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“Mommy I like this dinner!” Nolan says as he runs down the steps the very next night, seeing the plates of food on the table.

“Me, too!” Caden and Brooklyn chorus, joining us. Tyson follows them down the stairs and gives me a quick kiss before sitting down next to me.

Tonight we pray and pull out the set of dinner table questions at the kids’ request. Everyone eats their panko-crusted chicken and broccoli and asks for seconds, thirds.

Caden pulls a card from the stack in the middle of the table and I read it to him. “What is your favorite place to eat?”

“Hmmm,” he thinks, and I wait for it, the answer of McDonald’s or Chick-fil-a or the restaurant we go to with the trolly inside that serves their favorite spaghetti and meatballs.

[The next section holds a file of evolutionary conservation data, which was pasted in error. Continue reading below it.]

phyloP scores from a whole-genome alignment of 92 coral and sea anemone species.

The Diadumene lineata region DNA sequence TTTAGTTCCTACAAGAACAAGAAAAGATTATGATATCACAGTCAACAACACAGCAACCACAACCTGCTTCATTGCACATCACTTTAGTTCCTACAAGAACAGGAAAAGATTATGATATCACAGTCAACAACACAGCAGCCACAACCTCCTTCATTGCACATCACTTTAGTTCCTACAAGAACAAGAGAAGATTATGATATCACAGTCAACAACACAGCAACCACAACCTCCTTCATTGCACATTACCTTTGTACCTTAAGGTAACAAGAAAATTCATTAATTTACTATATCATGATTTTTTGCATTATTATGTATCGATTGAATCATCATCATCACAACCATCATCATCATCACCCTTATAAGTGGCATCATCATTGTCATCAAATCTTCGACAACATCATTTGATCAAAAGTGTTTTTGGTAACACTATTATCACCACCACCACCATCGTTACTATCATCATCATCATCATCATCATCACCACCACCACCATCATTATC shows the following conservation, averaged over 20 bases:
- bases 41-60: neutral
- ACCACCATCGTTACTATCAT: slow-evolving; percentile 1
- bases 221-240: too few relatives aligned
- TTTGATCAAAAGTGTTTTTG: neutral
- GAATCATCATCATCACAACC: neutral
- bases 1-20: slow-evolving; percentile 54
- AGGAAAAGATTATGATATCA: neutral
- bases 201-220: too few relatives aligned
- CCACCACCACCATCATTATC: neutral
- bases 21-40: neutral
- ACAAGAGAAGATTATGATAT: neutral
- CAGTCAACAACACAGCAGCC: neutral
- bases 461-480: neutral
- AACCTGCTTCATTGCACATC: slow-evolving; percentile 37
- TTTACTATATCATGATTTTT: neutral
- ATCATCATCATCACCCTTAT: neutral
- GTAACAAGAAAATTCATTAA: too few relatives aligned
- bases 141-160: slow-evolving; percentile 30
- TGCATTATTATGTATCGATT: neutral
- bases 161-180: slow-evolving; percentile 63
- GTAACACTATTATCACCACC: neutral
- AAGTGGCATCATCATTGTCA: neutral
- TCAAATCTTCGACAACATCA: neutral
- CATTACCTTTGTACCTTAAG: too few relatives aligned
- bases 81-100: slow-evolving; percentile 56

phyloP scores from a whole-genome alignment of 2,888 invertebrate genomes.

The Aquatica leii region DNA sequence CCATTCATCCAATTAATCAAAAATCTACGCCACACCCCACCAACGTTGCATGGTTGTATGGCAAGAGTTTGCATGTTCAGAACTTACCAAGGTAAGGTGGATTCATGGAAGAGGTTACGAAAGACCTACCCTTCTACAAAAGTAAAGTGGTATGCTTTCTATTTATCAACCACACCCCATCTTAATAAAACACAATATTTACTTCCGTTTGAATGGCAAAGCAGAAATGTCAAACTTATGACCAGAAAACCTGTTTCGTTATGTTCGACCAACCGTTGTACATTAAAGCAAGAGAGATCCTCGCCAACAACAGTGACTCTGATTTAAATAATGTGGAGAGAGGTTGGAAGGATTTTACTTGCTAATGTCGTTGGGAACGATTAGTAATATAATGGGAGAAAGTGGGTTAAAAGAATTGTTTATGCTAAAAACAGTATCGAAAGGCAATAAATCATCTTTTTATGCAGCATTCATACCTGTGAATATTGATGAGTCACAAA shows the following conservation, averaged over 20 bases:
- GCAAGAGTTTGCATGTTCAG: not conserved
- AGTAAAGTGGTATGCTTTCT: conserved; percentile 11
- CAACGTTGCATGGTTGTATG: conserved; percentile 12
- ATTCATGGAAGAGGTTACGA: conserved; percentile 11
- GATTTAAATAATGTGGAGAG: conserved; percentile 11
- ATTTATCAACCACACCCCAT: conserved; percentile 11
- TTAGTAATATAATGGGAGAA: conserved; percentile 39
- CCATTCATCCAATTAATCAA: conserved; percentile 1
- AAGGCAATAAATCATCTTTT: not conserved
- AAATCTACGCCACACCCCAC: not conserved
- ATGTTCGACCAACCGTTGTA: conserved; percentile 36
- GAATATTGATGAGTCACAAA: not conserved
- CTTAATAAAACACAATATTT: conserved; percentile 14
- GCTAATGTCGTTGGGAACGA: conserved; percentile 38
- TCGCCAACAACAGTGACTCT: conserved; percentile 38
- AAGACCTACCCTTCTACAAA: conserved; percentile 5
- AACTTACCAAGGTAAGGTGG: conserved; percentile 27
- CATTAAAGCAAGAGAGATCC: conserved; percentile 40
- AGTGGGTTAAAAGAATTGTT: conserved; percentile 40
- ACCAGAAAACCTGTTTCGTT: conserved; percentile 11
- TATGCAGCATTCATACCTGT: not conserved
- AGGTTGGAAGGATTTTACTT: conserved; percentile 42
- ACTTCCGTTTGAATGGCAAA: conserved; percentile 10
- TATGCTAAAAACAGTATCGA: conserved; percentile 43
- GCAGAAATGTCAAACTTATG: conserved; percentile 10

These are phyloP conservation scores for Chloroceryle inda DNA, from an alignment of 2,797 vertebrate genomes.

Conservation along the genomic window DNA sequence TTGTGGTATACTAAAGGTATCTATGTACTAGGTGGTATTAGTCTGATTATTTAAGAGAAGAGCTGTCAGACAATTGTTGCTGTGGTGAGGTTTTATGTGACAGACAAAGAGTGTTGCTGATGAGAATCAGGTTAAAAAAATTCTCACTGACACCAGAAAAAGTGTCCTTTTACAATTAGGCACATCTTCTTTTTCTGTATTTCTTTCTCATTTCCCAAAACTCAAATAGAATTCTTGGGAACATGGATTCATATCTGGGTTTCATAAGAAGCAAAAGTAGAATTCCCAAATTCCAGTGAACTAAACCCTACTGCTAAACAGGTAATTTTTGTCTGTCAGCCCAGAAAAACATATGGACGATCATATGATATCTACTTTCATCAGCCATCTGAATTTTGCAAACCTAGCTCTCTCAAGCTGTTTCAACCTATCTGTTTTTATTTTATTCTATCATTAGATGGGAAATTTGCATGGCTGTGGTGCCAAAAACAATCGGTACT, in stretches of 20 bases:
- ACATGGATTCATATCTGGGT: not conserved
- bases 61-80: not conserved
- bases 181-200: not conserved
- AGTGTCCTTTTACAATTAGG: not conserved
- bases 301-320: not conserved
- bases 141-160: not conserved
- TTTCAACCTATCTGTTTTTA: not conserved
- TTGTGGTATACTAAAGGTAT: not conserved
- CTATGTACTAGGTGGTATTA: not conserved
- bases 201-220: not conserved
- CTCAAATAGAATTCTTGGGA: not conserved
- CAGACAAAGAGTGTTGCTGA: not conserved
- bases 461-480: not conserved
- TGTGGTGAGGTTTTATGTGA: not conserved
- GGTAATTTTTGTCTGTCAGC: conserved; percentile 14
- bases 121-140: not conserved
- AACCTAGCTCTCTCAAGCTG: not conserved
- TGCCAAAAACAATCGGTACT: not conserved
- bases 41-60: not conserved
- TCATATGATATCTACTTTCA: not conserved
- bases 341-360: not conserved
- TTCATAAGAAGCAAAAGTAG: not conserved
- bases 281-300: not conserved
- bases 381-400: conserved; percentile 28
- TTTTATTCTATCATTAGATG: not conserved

Then: “Here! At home. I like the food you make, mommy.”

I don’t know if they’ll remember the nights we yelled, the nights they “didn’t like” any of the food, the nights I let four-letter words pass my lips, when they bargain and whine and shout and cry over each other. I don’t know if they’ll remember eating naan with rice and curry, homemade pizza, or Happy Meals around this table.

But I’ll remember what happened here just like I remember the meals and the life we built around its two predecessors. The good, the bad, and the in-between. I sure hope they remember nights like this. I hope this table makes up a piece of their story, too.

This post was written as part of a blog hop with Exhale—an online community of women pursuing creativity alongside motherhood, led by the writing team behind Coffee + Crumbs. Click here to read the next post in this series "Remember This."